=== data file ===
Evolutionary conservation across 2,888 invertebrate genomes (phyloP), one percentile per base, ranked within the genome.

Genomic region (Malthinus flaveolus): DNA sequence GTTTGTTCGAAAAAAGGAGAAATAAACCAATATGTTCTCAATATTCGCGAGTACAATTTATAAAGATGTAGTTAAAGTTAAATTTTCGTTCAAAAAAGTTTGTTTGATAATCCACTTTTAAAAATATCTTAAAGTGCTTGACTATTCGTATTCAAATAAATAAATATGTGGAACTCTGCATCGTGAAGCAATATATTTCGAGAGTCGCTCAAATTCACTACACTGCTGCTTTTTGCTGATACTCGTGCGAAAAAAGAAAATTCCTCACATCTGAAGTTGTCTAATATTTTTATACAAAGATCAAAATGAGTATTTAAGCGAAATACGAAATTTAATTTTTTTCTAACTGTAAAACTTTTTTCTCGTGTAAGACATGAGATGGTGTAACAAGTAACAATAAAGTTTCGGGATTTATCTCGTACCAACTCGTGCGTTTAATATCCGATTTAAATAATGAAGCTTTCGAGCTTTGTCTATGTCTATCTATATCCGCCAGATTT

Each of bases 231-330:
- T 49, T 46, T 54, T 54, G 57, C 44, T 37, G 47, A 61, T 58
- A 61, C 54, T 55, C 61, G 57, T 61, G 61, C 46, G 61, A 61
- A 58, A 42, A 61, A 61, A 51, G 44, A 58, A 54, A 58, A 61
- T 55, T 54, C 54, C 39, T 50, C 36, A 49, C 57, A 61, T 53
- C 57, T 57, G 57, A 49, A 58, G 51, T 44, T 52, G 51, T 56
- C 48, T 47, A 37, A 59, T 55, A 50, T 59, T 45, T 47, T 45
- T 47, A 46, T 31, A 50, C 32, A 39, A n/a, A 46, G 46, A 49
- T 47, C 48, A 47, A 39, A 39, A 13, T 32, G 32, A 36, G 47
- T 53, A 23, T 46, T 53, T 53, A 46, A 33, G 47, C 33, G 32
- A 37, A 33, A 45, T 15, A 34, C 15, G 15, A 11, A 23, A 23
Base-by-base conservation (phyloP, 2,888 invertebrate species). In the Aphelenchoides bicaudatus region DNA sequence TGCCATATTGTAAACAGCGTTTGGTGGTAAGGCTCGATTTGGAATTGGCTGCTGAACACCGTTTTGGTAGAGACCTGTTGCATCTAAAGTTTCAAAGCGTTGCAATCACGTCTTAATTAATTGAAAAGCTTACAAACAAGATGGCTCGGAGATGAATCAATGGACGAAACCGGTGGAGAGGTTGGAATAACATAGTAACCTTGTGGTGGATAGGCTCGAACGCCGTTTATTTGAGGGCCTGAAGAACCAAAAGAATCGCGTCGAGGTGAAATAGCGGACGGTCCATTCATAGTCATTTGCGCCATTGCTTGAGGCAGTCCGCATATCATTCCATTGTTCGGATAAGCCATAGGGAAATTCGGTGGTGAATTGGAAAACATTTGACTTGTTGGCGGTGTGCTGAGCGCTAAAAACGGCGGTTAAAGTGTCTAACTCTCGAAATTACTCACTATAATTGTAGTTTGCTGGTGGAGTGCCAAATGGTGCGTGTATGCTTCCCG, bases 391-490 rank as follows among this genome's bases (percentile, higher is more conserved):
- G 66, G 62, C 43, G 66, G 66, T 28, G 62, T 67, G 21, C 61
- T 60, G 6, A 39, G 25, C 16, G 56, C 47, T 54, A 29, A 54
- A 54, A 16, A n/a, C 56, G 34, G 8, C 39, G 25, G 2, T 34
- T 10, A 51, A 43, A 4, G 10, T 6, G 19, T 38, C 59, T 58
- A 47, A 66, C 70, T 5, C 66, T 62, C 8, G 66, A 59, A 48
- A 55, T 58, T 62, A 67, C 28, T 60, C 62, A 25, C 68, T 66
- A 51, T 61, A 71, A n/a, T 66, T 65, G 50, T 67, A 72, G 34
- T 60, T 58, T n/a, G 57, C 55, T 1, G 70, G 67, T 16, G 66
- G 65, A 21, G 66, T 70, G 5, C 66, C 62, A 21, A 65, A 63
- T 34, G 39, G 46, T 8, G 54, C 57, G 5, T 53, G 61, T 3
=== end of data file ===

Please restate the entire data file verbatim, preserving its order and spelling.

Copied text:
Evolutionary conservation across 2,888 invertebrate genomes (phyloP), one percentile per base, ranked within the genome.

Genomic region (Malthinus flaveolus): DNA sequence GTTTGTTCGAAAAAAGGAGAAATAAACCAATATGTTCTCAATATTCGCGAGTACAATTTATAAAGATGTAGTTAAAGTTAAATTTTCGTTCAAAAAAGTTTGTTTGATAATCCACTTTTAAAAATATCTTAAAGTGCTTGACTATTCGTATTCAAATAAATAAATATGTGGAACTCTGCATCGTGAAGCAATATATTTCGAGAGTCGCTCAAATTCACTACACTGCTGCTTTTTGCTGATACTCGTGCGAAAAAAGAAAATTCCTCACATCTGAAGTTGTCTAATATTTTTATACAAAGATCAAAATGAGTATTTAAGCGAAATACGAAATTTAATTTTTTTCTAACTGTAAAACTTTTTTCTCGTGTAAGACATGAGATGGTGTAACAAGTAACAATAAAGTTTCGGGATTTATCTCGTACCAACTCGTGCGTTTAATATCCGATTTAAATAATGAAGCTTTCGAGCTTTGTCTATGTCTATCTATATCCGCCAGATTT

Each of bases 231-330:
- T 49, T 46, T 54, T 54, G 57, C 44, T 37, G 47, A 61, T 58
- A 61, C 54, T 55, C 61, G 57, T 61, G 61, C 46, G 61, A 61
- A 58, A 42, A 61, A 61, A 51, G 44, A 58, A 54, A 58, A 61
- T 55, T 54, C 54, C 39, T 50, C 36, A 49, C 57, A 61, T 53
- C 57, T 57, G 57, A 49, A 58, G 51, T 44, T 52, G 51, T 56
- C 48, T 47, A 37, A 59, T 55, A 50, T 59, T 45, T 47, T 45
- T 47, A 46, T 31, A 50, C 32, A 39, A n/a, A 46, G 46, A 49
- T 47, C 48, A 47, A 39, A 39, A 13, T 32, G 32, A 36, G 47
- T 53, A 23, T 46, T 53, T 53, A 46, A 33, G 47, C 33, G 32
- A 37, A 33, A 45, T 15, A 34, C 15, G 15, A 11, A 23, A 23
Base-by-base conservation (phyloP, 2,888 invertebrate species). In the Aphelenchoides bicaudatus region DNA sequence TGCCATATTGTAAACAGCGTTTGGTGGTAAGGCTCGATTTGGAATTGGCTGCTGAACACCGTTTTGGTAGAGACCTGTTGCATCTAAAGTTTCAAAGCGTTGCAATCACGTCTTAATTAATTGAAAAGCTTACAAACAAGATGGCTCGGAGATGAATCAATGGACGAAACCGGTGGAGAGGTTGGAATAACATAGTAACCTTGTGGTGGATAGGCTCGAACGCCGTTTATTTGAGGGCCTGAAGAACCAAAAGAATCGCGTCGAGGTGAAATAGCGGACGGTCCATTCATAGTCATTTGCGCCATTGCTTGAGGCAGTCCGCATATCATTCCATTGTTCGGATAAGCCATAGGGAAATTCGGTGGTGAATTGGAAAACATTTGACTTGTTGGCGGTGTGCTGAGCGCTAAAAACGGCGGTTAAAGTGTCTAACTCTCGAAATTACTCACTATAATTGTAGTTTGCTGGTGGAGTGCCAAATGGTGCGTGTATGCTTCCCG, bases 391-490 rank as follows among this genome's bases (percentile, higher is more conserved):
- G 66, G 62, C 43, G 66, G 66, T 28, G 62, T 67, G 21, C 61
- T 60, G 6, A 39, G 25, C 16, G 56, C 47, T 54, A 29, A 54
- A 54, A 16, A n/a, C 56, G 34, G 8, C 39, G 25, G 2, T 34
- T 10, A 51, A 43, A 4, G 10, T 6, G 19, T 38, C 59, T 58
- A 47, A 66, C 70, T 5, C 66, T 62, C 8, G 66, A 59, A 48
- A 55, T 58, T 62, A 67, C 28, T 60, C 62, A 25, C 68, T 66
- A 51, T 61, A 71, A n/a, T 66, T 65, G 50, T 67, A 72, G 34
- T 60, T 58, T n/a, G 57, C 55, T 1, G 70, G 67, T 16, G 66
- G 65, A 21, G 66, T 70, G 5, C 66, C 62, A 21, A 65, A 63
- T 34, G 39, G 46, T 8, G 54, C 57, G 5, T 53, G 61, T 3